The pellets really do work great for my crew; I hope it's able to simply life for you, too!


          Here you go: info might be a bit old but good start for vit e price comparisons:

          I used Horsetech to get 10,000IU/day into my guy. It was a custom vit blend and just a couple oz per feed.


            Original Poster

            I just assumed the Elevate was of a superior quality. I did notice the price differences but since the vet recommended it, I bought it. Has anyone read any science showing that brand to be superior? If it is not, I wasted a huge amount of money.

            After typing this, I did some searching and found this interesting article from Michigan State University. In this section I am quoting, it decribes the potency differences, or I should say, biopotency. I need to re-read and digest this, but I suspect the Elevate may be worth the additional cost:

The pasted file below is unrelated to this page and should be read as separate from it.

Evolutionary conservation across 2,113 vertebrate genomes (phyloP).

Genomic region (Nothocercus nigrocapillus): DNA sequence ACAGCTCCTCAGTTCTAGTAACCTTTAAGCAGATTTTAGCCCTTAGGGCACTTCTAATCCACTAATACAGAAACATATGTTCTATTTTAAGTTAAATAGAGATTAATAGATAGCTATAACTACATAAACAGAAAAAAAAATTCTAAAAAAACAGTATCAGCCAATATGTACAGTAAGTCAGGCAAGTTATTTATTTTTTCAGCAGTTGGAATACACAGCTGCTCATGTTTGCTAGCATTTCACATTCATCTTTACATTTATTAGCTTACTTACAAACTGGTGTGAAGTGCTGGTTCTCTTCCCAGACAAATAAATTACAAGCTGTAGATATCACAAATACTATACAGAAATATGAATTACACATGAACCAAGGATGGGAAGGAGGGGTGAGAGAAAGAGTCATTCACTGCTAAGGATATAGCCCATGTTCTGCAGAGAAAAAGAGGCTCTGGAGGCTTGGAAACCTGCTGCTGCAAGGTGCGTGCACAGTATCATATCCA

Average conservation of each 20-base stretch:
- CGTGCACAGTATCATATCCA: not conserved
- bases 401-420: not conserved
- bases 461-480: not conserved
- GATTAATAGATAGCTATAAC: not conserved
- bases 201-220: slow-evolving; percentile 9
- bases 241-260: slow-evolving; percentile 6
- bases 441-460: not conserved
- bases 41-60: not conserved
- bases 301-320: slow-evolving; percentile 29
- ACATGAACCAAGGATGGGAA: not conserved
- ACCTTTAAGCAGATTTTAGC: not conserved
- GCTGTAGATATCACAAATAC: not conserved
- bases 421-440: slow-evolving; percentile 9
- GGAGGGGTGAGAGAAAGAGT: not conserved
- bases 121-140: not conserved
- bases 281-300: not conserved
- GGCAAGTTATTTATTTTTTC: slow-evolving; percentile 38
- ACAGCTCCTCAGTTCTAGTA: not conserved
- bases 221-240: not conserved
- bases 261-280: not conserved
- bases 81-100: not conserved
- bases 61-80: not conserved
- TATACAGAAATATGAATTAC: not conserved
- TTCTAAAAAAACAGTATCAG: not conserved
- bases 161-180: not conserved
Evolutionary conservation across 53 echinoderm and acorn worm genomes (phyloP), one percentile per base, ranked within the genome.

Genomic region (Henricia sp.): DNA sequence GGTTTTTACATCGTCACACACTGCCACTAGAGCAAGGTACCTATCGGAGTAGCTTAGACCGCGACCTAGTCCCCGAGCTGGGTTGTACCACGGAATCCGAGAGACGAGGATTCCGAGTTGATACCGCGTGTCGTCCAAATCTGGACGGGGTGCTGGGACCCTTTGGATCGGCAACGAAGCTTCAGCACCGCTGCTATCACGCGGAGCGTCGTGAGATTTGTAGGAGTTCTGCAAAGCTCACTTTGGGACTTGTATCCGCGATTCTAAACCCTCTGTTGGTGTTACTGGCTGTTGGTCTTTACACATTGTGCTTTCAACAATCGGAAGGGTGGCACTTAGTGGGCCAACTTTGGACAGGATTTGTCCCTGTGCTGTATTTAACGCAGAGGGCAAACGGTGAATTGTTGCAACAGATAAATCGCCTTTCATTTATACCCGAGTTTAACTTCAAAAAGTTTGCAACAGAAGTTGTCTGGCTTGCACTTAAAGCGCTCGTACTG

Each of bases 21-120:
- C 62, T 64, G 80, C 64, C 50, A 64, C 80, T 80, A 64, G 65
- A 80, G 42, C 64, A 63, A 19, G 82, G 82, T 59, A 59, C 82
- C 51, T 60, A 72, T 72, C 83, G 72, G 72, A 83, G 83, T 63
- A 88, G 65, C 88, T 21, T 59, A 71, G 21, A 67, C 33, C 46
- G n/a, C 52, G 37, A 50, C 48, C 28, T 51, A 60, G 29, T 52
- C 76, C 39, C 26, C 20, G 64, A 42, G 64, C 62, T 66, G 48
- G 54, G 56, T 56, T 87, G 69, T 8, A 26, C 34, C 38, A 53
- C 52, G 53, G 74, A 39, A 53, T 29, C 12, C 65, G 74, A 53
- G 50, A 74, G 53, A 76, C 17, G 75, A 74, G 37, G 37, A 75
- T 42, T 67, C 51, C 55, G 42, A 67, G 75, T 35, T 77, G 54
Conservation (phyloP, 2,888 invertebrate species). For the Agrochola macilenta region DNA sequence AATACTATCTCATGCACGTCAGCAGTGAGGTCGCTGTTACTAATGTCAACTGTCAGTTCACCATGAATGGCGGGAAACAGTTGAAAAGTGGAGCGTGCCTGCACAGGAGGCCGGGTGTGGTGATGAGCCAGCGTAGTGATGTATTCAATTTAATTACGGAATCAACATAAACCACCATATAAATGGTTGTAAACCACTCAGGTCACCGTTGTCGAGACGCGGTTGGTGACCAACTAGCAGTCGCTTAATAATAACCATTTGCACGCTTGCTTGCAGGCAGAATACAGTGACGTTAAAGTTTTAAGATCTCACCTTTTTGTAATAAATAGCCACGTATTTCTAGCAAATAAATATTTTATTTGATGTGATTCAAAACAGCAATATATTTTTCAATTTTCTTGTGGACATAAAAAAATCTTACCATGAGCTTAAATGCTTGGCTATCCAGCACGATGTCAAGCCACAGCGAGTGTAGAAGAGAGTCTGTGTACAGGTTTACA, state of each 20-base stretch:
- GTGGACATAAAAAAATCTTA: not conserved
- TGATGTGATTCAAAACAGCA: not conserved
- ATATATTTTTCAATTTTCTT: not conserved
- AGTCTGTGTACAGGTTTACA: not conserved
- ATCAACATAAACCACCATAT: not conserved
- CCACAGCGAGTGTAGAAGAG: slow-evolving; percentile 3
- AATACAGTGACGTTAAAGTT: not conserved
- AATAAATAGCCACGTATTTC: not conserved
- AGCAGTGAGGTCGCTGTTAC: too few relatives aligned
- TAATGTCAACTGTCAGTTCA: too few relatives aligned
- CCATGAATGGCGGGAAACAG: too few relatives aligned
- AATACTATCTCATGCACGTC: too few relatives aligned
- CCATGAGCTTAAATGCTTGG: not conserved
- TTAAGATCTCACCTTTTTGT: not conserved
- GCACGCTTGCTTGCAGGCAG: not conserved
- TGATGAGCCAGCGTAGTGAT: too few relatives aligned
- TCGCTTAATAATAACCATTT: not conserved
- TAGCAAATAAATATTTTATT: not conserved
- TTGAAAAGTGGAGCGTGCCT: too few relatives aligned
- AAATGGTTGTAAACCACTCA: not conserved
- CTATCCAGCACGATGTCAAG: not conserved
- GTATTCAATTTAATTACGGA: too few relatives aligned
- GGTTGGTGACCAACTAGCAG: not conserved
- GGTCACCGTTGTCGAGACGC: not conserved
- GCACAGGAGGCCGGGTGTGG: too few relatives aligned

The only equine vitamin E supplements currently available contain only alpha-tocopherol. Alpha-tocopherol can be obtained from natural or synthetic sources, but the chemical structure of each is different. Natural alpha-tocopherol is composed of one isomer (d-α-tocopherol [RRR α-tocopherol]), and it is the most bioactive form in animal tissues. Synthetic alpha-tocopherol is a mixture of eight isomers (dl-α-tocopherol [all-rac-α-tocopherol]), of which only one is identical to the natural isomer. These eight isomers vary greatly in relative biopotency. Furthermore, when synthetic or natural alpha-tocopherol is formulated as a feed additive, it is manufactured as an esterifed form (alpha-tocopherol acetate) to prolong shelf life. In order for alpha-tocopherol acetate to be utilized in the horse’s body, that ester has to be removed and the alpha-tocopherol made water-dispersible by the action of bile salts (micellization). These additional steps may limit alpha-tocopherol acetate absorption in horses. It is important to realize when interpreting studies that the absorption and metabolism of alpha-tocopherol in healthy horses may differ from the metabolism of alpha-tocopherol in deficient horses.